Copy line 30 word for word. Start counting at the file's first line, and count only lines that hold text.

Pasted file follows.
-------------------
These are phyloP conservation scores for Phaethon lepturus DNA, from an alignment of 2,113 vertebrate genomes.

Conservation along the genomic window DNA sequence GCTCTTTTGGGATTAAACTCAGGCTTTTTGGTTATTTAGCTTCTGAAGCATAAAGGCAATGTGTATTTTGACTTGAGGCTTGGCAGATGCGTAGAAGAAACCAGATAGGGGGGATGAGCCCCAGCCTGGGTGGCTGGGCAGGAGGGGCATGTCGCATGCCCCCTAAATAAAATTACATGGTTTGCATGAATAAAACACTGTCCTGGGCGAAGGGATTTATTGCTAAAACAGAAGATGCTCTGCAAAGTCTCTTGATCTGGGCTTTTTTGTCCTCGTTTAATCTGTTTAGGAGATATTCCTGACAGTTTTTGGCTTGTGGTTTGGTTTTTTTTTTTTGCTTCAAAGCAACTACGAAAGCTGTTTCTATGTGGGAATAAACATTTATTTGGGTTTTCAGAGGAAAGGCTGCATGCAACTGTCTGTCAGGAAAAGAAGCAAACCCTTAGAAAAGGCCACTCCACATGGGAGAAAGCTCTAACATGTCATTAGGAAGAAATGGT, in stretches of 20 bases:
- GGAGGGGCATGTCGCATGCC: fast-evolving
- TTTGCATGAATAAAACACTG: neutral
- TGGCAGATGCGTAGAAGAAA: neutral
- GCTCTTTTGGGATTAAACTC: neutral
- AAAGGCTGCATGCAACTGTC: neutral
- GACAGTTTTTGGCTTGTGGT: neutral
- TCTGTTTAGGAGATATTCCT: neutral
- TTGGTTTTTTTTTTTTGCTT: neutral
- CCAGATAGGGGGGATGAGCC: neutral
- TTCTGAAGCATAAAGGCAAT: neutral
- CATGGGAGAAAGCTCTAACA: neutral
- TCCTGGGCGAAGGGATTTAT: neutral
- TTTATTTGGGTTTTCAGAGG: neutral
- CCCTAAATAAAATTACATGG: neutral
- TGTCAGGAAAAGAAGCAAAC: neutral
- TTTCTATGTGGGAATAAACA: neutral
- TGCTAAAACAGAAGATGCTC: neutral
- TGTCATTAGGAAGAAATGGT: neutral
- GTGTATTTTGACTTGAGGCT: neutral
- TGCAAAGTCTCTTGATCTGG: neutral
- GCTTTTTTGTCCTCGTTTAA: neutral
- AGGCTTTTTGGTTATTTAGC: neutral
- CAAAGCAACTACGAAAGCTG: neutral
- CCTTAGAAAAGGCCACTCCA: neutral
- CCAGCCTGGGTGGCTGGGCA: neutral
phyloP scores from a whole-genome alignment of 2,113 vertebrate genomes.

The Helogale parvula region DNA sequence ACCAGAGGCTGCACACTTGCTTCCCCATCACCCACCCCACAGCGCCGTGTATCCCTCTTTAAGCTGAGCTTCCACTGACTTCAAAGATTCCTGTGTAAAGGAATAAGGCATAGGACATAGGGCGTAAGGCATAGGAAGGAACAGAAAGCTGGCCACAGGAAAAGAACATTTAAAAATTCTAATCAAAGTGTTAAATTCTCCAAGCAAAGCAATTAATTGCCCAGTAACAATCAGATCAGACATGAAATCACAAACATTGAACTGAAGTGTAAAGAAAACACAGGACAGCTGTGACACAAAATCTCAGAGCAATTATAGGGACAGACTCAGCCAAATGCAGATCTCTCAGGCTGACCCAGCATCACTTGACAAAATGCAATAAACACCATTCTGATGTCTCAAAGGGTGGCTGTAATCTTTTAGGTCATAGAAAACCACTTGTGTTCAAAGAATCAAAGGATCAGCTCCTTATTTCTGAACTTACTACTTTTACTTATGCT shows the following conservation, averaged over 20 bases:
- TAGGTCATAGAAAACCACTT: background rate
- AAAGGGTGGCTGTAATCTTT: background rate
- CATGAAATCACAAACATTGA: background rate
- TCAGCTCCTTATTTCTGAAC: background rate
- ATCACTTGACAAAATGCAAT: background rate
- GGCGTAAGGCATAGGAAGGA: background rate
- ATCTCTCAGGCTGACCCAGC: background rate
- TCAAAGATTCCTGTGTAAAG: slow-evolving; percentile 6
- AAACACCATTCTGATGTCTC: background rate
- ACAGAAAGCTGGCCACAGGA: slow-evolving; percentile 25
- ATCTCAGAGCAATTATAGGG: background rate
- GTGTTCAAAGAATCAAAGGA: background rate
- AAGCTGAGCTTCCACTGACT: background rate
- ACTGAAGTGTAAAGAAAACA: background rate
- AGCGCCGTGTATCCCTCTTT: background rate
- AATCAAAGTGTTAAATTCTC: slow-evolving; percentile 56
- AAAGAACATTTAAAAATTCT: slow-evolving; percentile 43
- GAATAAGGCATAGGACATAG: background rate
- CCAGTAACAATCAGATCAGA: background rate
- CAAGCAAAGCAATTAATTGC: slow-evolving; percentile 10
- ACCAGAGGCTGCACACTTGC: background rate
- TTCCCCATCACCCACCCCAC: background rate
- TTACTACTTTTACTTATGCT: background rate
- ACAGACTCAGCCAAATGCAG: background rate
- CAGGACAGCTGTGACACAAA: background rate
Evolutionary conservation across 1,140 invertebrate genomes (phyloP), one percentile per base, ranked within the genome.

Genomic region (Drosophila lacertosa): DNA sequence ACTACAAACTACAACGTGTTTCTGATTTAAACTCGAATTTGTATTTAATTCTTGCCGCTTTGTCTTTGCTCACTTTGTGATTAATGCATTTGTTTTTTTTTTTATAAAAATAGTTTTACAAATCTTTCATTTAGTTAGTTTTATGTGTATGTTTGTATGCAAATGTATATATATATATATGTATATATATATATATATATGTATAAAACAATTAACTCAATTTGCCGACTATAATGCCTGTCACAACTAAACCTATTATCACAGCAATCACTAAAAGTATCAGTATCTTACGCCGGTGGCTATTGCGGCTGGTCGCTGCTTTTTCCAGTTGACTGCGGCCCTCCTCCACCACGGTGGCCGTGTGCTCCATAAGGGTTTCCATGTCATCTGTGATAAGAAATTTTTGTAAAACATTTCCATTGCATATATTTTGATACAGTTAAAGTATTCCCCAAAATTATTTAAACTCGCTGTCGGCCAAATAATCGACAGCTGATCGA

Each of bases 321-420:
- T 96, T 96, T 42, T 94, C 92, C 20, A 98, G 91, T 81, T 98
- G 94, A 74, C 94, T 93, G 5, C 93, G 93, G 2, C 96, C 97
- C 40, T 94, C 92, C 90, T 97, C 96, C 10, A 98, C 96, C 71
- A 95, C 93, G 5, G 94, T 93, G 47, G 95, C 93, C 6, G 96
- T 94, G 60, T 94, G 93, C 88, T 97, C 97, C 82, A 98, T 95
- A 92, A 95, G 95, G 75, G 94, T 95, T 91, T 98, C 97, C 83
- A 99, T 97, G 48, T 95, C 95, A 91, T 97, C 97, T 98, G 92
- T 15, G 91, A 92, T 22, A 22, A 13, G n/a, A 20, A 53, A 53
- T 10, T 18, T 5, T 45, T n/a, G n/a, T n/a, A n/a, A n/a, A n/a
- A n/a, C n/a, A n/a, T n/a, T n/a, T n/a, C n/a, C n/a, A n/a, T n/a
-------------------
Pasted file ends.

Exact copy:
- TAGGTCATAGAAAACCACTT: background rate